Shuttle-like spacecraft makes glide test flights in California

  • Shuttle-like spacecraft makes glide test flights in California

Shuttle-like spacecraft makes glide test flights in California

The stunt, done at Edwards Air Force Base in Southern California, is known as a free-flight test and is meant to test out the vehicle's landing capabilities.

Executives with Sierra Nevada Corporation said November 13 they believed the recent glide flight of a Dream Chaser test article was successful and they won't need to fly that vehicle again.

SNC released a video of the test and held a media teleconference this afternoon.

Although Sierra Nevada did not receive a contract from NASA to develop a crew vehicle, the company is doing research and design work to eventually build a crewed version of the Dream Chaser following cargo flights.

Dream Chaser looks much like a miniature version of a NASA space shuttle.

Along with SpaceX and Orbital ATK, Sierra Nevada is under contract from NASA for as many as six cargo flights to the station.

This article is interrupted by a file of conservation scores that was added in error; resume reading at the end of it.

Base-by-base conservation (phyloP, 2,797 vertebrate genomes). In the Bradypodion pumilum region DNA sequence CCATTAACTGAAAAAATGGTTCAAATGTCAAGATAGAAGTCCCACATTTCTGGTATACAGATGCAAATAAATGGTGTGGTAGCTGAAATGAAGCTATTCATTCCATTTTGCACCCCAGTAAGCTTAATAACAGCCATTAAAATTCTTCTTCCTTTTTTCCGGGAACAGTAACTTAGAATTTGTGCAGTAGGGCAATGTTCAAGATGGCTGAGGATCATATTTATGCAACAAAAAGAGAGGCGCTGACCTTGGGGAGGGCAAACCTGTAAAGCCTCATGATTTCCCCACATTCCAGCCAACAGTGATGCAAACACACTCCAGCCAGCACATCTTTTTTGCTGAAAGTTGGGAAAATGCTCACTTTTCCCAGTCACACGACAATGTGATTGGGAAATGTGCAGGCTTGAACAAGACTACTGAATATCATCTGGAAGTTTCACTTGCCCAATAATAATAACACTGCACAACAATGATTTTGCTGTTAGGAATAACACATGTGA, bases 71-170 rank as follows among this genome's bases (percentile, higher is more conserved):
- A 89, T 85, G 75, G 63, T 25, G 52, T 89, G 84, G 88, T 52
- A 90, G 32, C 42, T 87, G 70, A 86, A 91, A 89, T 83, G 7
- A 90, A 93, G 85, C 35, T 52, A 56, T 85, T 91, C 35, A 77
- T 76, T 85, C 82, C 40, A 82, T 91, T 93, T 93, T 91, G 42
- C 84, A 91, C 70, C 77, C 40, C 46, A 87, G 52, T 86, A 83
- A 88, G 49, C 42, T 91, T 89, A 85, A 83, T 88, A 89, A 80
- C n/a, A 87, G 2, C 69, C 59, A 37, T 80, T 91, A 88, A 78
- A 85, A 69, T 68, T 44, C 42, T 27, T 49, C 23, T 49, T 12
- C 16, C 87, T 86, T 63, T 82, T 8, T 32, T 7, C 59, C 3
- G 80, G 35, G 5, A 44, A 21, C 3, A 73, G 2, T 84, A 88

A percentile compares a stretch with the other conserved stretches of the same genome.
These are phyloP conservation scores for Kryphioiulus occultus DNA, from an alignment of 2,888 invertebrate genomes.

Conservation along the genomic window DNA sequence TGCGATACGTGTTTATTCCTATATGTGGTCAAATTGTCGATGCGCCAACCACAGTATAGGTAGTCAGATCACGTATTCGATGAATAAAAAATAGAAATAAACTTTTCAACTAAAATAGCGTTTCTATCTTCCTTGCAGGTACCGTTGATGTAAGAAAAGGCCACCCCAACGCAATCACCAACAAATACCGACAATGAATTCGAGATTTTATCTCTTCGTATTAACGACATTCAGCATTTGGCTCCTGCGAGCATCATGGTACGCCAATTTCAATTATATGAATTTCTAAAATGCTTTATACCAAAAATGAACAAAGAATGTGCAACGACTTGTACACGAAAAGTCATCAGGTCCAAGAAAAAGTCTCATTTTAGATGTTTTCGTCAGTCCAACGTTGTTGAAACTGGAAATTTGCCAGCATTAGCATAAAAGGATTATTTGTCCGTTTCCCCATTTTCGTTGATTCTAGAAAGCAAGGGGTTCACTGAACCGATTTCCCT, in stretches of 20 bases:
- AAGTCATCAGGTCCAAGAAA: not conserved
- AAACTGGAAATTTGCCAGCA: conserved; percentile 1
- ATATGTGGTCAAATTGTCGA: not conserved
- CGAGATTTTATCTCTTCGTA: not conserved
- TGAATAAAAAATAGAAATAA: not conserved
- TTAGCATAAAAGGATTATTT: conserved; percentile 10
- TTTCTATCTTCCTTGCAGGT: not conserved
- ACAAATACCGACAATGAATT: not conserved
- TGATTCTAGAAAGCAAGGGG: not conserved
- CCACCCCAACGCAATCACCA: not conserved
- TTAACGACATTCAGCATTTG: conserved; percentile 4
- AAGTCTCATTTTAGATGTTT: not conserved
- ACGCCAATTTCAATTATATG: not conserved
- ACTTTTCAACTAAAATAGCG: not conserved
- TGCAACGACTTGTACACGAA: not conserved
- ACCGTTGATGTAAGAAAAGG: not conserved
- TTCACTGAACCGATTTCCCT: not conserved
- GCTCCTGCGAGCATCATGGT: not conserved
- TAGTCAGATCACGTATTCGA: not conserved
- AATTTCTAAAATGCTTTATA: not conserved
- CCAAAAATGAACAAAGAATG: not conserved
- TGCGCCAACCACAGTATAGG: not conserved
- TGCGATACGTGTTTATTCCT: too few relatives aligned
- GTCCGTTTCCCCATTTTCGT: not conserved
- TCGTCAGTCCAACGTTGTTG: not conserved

There are two variants of the craft, one for crewed missions and one for uncrewed missions. But previous year, NASA awarded a second round of contracts, in order to cover cargo shipments to the ISS from 2019 through 2024. If the company sticks to its schedule, a space-worthy version of the Dream Chaser could start making deliveries in 2020.

Officials were confident that they had all the data needed from the flight but the vehicle would be capable of making another drop test if needed, said Sirangelo, who likened it to the shuttle Enterprise, which was used for test flights in the atmosphere before the other shuttles actually went into orbit. Dream Chaser also can land in many locations, not only at NASA facilities.

SNC also has an agreement with the United Nations to fly global payloads into orbit and back on the Dream Chaser.

Originally, Sierra Nevada had hoped its Dream Chaser would carry astronauts, and not just cargo, to the ISS. NASA is "the first client", but SNC has direct or indirect agreements with over 20 space agencies and United Nations Office of Outer Space Affairs, he added.

"I'm so proud of the Dream Chaser team for their continued excellence", said SNC CEO Fatih Ozmen in a statement. During a tow test, a pick-up truck drags the spacecraft up to 60 miles per hour, then releases it and lets the vehicle stop itself.

Both versions are created to be sent into orbit atop a rocket such as United Launch Alliance's Atlas 5 or the European Space Agency's Ariane 5, and glide back to Earth for a runway landing.